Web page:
Zinc oxide film and method for making
A method for depositing a solid film of ZnO onto a substrate from a reagent solution includes a reservoir of reagent solution maintained at a sufficiently low temperature to inhibit homogeneous reactions within the reagent solution. The reagent solution contains a source of Zn, a source of 0, and multiple ligands to further control solution stability and shelf life. The chilled solution is dispensed through a showerhead onto a substrate. The substrate is positioned in a holder that has a raised structure peripheral to the substrate to retain or impound a controlled volume (or depth) of reagent solution over the exposed surface of the substrate. The reagent solution is periodically or continuously replenished from the showerhead so that only the part of the solution directly adjacent to the substrate is heated. A heater is disposed beneath the substrate and maintains the substrate at an elevated temperature at which the deposition of a desired solid phase from the reagent solution may be initiated. The showerhead may also dispense excess chilled reagent solution to cool various components within the apparatus and minimize nucleation of solids in areas other than on the substrate. The deposited film may be annealed after deposition and may be doped to enhance selected characteristics. The ZnO films made by the process have distinctive electrical and optical properties and are suitable for a variety of electronic and optical devices.
This application is a Divisional of U.S. patent application Ser. No. 12/151,465 filed by the present inventor on May 7, 2008, the entire disclosure of which is incorporated herein by reference.BACKGROUND OF THE INVENTION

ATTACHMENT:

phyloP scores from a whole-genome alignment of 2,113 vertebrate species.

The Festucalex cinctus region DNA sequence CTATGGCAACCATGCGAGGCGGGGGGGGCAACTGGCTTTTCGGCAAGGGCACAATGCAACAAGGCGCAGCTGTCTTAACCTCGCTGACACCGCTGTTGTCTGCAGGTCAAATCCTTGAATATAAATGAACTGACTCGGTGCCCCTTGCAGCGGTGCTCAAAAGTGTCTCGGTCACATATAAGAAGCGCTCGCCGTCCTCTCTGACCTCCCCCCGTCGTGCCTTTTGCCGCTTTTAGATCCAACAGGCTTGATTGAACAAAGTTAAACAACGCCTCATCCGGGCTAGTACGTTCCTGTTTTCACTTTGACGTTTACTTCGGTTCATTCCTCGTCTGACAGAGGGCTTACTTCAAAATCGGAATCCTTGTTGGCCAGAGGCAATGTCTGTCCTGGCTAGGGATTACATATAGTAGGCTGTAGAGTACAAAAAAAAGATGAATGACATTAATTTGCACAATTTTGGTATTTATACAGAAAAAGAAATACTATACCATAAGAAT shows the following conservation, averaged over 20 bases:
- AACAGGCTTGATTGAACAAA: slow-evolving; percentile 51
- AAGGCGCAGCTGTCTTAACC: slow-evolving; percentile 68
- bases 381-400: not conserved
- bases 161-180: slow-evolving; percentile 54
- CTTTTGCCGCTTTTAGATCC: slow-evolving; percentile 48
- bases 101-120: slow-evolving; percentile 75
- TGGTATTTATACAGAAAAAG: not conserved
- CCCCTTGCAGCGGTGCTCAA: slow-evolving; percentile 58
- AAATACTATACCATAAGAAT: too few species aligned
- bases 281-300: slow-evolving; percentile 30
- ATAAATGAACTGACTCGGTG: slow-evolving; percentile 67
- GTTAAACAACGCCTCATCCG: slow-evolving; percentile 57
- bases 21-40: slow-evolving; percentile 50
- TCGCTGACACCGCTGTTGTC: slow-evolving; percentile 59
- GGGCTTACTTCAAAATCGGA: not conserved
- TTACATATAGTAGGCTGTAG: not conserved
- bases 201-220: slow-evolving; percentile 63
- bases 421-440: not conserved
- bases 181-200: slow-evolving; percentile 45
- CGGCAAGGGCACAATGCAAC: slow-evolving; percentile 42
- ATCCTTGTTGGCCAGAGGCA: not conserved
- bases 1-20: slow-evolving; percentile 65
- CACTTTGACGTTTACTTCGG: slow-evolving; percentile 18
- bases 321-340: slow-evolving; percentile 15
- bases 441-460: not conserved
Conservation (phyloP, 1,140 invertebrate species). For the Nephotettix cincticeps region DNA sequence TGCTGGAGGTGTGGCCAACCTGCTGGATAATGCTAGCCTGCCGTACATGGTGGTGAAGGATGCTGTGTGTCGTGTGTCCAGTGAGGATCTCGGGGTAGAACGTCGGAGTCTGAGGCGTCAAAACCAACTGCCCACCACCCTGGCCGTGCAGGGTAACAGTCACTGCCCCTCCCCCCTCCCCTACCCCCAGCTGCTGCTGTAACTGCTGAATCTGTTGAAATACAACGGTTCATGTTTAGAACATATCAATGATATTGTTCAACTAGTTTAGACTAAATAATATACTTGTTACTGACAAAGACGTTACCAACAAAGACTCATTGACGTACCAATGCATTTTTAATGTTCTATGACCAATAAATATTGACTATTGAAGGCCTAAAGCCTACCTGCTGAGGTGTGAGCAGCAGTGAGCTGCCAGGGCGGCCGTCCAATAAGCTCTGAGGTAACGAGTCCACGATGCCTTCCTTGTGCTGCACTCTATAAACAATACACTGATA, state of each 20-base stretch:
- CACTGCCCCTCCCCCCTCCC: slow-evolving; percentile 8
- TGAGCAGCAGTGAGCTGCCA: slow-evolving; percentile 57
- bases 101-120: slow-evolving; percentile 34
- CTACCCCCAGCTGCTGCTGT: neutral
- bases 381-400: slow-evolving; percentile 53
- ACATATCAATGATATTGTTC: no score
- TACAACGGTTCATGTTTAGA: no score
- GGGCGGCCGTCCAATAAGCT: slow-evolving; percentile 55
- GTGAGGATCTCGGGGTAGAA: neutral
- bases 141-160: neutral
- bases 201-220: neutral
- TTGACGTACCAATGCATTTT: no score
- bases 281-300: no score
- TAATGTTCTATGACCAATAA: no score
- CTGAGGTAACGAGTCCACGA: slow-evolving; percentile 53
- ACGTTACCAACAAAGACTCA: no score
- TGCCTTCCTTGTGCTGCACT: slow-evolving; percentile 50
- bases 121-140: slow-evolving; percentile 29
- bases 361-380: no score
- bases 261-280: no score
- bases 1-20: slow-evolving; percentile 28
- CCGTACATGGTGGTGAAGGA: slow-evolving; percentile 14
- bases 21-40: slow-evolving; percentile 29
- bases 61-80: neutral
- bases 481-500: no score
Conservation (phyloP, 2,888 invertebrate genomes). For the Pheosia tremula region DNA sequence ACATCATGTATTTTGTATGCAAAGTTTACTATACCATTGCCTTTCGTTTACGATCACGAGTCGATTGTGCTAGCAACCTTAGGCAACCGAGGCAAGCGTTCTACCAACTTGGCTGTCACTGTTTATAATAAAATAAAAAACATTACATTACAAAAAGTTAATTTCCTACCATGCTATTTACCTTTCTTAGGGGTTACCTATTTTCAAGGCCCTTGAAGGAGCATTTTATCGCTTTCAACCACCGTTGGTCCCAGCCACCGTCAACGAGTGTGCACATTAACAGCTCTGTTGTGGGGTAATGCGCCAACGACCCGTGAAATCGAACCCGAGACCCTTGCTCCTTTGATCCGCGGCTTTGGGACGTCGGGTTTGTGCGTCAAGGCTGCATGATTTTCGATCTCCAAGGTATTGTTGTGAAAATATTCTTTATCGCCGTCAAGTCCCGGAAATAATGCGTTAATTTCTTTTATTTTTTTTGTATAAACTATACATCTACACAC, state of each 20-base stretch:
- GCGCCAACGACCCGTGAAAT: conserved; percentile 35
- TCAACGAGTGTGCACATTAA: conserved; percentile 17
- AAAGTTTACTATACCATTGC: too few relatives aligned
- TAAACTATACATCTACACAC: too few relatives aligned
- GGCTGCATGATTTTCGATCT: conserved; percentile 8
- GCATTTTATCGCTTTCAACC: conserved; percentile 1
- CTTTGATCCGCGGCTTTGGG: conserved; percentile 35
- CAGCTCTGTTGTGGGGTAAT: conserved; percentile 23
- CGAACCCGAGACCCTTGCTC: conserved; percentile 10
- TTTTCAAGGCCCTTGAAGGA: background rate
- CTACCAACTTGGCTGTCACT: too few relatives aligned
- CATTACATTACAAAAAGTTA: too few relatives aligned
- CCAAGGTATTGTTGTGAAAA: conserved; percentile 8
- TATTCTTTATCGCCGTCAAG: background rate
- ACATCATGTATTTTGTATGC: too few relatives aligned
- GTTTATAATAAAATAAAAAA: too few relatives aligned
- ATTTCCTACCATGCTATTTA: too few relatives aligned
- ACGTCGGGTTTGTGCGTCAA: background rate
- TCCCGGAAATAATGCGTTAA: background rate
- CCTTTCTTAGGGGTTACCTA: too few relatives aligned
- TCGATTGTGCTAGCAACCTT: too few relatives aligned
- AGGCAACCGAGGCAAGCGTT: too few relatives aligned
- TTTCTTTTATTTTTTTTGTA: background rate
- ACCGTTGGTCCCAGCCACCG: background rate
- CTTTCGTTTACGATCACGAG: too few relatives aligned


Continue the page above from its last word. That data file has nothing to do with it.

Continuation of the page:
1. Field of the Invention
The invention pertains to a system and method for chemically coating a variety of surfaces with zinc oxide thin films for various applications including electronics, and to zinc oxide films having novel properties.
2. Description of Related Art
Numerous coating processes are commonly employed in industrial applications, including electroless chemical, chemical vapor and physical vapor depositions. Physical vapor deposition is commonly used in semiconductor manufacturing applications, often employing expensive vacuum techniques in order to sustain a relatively high film growth rate. Many such processes, while performed at high temperatures (e.g., greater than 300° C.), are non-equilibrium, often resulting in non-stoichiometric proportions. Also, due to the nature of the deposition processes, the deposited films often include relatively high defect densities. In the case of semiconducting devices, such high defect levels can limit electrical performance characteristics. In semiconductor device fabrication wherein p-n junctions are formed in a partial vaccuum by depositing one film over a second film or a substrate of different conductivity type, the conventional evaporative and sputtering techniques may provide unsatisfactory film qualities. As an alternative, relatively more expensive techniques such as Chemical Vapor Deposition (CVD), Molecular Beam Epitaxy (MBE), pulsed laser deposition, and atomic layer epitaxy, are useful, especially with formation of III-V compound semiconductor materials, but satisfactory deposition processes have not been available for fabrication of thin film II-VI compound semiconductor materials.